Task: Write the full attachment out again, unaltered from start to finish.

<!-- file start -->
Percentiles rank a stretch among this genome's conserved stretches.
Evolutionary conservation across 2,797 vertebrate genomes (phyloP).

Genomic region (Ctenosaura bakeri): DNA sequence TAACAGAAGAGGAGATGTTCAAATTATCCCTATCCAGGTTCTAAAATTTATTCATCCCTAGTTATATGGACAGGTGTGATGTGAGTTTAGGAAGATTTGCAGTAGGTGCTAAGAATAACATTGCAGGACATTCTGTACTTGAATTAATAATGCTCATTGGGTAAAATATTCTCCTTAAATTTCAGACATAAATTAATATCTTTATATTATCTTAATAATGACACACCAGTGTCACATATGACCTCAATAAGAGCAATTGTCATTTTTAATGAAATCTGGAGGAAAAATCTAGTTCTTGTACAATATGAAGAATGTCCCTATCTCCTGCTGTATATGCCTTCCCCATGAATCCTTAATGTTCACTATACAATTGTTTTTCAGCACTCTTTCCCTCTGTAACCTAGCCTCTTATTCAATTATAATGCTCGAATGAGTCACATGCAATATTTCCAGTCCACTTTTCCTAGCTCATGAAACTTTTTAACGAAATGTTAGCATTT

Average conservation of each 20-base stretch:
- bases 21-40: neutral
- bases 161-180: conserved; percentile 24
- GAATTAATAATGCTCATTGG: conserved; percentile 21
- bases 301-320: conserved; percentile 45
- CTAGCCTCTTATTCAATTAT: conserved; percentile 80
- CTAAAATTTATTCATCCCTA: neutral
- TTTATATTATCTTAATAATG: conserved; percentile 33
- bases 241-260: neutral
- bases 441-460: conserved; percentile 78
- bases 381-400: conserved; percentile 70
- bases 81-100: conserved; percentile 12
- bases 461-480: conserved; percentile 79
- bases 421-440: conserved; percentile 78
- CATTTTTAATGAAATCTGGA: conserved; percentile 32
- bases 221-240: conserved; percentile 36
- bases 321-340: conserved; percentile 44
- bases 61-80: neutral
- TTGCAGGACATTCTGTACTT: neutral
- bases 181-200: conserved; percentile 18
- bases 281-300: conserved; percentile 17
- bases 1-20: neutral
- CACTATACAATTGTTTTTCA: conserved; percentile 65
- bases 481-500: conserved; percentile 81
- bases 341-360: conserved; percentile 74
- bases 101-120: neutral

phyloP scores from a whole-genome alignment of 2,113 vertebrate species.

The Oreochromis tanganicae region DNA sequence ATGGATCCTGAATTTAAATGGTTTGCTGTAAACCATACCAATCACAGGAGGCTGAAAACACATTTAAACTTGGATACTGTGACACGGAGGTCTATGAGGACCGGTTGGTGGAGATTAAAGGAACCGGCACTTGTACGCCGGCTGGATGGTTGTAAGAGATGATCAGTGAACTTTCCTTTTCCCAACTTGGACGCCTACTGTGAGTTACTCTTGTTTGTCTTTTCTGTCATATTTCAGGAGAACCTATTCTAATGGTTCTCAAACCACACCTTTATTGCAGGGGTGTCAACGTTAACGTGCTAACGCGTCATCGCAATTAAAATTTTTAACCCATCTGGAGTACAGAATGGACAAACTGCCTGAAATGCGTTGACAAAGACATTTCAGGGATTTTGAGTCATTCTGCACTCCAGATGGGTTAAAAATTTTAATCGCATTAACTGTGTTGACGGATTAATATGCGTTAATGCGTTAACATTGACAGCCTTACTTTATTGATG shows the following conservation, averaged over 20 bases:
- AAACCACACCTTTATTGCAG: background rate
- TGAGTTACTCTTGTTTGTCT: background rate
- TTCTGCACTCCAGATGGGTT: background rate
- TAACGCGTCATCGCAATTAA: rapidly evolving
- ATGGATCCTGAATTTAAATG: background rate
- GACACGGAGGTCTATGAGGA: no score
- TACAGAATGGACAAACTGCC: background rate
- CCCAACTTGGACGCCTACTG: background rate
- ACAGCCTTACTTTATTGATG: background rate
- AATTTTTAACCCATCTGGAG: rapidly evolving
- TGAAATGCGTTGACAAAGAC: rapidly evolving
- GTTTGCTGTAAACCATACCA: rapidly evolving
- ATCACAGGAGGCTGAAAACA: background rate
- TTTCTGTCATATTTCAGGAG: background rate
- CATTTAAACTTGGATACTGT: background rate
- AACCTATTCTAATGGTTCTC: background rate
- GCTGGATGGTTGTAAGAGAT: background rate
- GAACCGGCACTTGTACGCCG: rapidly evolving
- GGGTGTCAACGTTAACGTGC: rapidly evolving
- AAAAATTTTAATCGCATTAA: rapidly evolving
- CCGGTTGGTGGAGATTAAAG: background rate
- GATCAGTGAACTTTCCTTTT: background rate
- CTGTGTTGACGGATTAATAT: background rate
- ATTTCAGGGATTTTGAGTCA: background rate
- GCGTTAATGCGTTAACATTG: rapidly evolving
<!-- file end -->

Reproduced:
Percentiles rank a stretch among this genome's conserved stretches.
Evolutionary conservation across 2,797 vertebrate genomes (phyloP).

Genomic region (Ctenosaura bakeri): DNA sequence TAACAGAAGAGGAGATGTTCAAATTATCCCTATCCAGGTTCTAAAATTTATTCATCCCTAGTTATATGGACAGGTGTGATGTGAGTTTAGGAAGATTTGCAGTAGGTGCTAAGAATAACATTGCAGGACATTCTGTACTTGAATTAATAATGCTCATTGGGTAAAATATTCTCCTTAAATTTCAGACATAAATTAATATCTTTATATTATCTTAATAATGACACACCAGTGTCACATATGACCTCAATAAGAGCAATTGTCATTTTTAATGAAATCTGGAGGAAAAATCTAGTTCTTGTACAATATGAAGAATGTCCCTATCTCCTGCTGTATATGCCTTCCCCATGAATCCTTAATGTTCACTATACAATTGTTTTTCAGCACTCTTTCCCTCTGTAACCTAGCCTCTTATTCAATTATAATGCTCGAATGAGTCACATGCAATATTTCCAGTCCACTTTTCCTAGCTCATGAAACTTTTTAACGAAATGTTAGCATTT

Average conservation of each 20-base stretch:
- bases 21-40: neutral
- bases 161-180: conserved; percentile 24
- GAATTAATAATGCTCATTGG: conserved; percentile 21
- bases 301-320: conserved; percentile 45
- CTAGCCTCTTATTCAATTAT: conserved; percentile 80
- CTAAAATTTATTCATCCCTA: neutral
- TTTATATTATCTTAATAATG: conserved; percentile 33
- bases 241-260: neutral
- bases 441-460: conserved; percentile 78
- bases 381-400: conserved; percentile 70
- bases 81-100: conserved; percentile 12
- bases 461-480: conserved; percentile 79
- bases 421-440: conserved; percentile 78
- CATTTTTAATGAAATCTGGA: conserved; percentile 32
- bases 221-240: conserved; percentile 36
- bases 321-340: conserved; percentile 44
- bases 61-80: neutral
- TTGCAGGACATTCTGTACTT: neutral
- bases 181-200: conserved; percentile 18
- bases 281-300: conserved; percentile 17
- bases 1-20: neutral
- CACTATACAATTGTTTTTCA: conserved; percentile 65
- bases 481-500: conserved; percentile 81
- bases 341-360: conserved; percentile 74
- bases 101-120: neutral

phyloP scores from a whole-genome alignment of 2,113 vertebrate species.

The Oreochromis tanganicae region DNA sequence ATGGATCCTGAATTTAAATGGTTTGCTGTAAACCATACCAATCACAGGAGGCTGAAAACACATTTAAACTTGGATACTGTGACACGGAGGTCTATGAGGACCGGTTGGTGGAGATTAAAGGAACCGGCACTTGTACGCCGGCTGGATGGTTGTAAGAGATGATCAGTGAACTTTCCTTTTCCCAACTTGGACGCCTACTGTGAGTTACTCTTGTTTGTCTTTTCTGTCATATTTCAGGAGAACCTATTCTAATGGTTCTCAAACCACACCTTTATTGCAGGGGTGTCAACGTTAACGTGCTAACGCGTCATCGCAATTAAAATTTTTAACCCATCTGGAGTACAGAATGGACAAACTGCCTGAAATGCGTTGACAAAGACATTTCAGGGATTTTGAGTCATTCTGCACTCCAGATGGGTTAAAAATTTTAATCGCATTAACTGTGTTGACGGATTAATATGCGTTAATGCGTTAACATTGACAGCCTTACTTTATTGATG shows the following conservation, averaged over 20 bases:
- AAACCACACCTTTATTGCAG: background rate
- TGAGTTACTCTTGTTTGTCT: background rate
- TTCTGCACTCCAGATGGGTT: background rate
- TAACGCGTCATCGCAATTAA: rapidly evolving
- ATGGATCCTGAATTTAAATG: background rate
- GACACGGAGGTCTATGAGGA: no score
- TACAGAATGGACAAACTGCC: background rate
- CCCAACTTGGACGCCTACTG: background rate
- ACAGCCTTACTTTATTGATG: background rate
- AATTTTTAACCCATCTGGAG: rapidly evolving
- TGAAATGCGTTGACAAAGAC: rapidly evolving
- GTTTGCTGTAAACCATACCA: rapidly evolving
- ATCACAGGAGGCTGAAAACA: background rate
- TTTCTGTCATATTTCAGGAG: background rate
- CATTTAAACTTGGATACTGT: background rate
- AACCTATTCTAATGGTTCTC: background rate
- GCTGGATGGTTGTAAGAGAT: background rate
- GAACCGGCACTTGTACGCCG: rapidly evolving
- GGGTGTCAACGTTAACGTGC: rapidly evolving
- AAAAATTTTAATCGCATTAA: rapidly evolving
- CCGGTTGGTGGAGATTAAAG: background rate
- GATCAGTGAACTTTCCTTTT: background rate
- CTGTGTTGACGGATTAATAT: background rate
- ATTTCAGGGATTTTGAGTCA: background rate
- GCGTTAATGCGTTAACATTG: rapidly evolving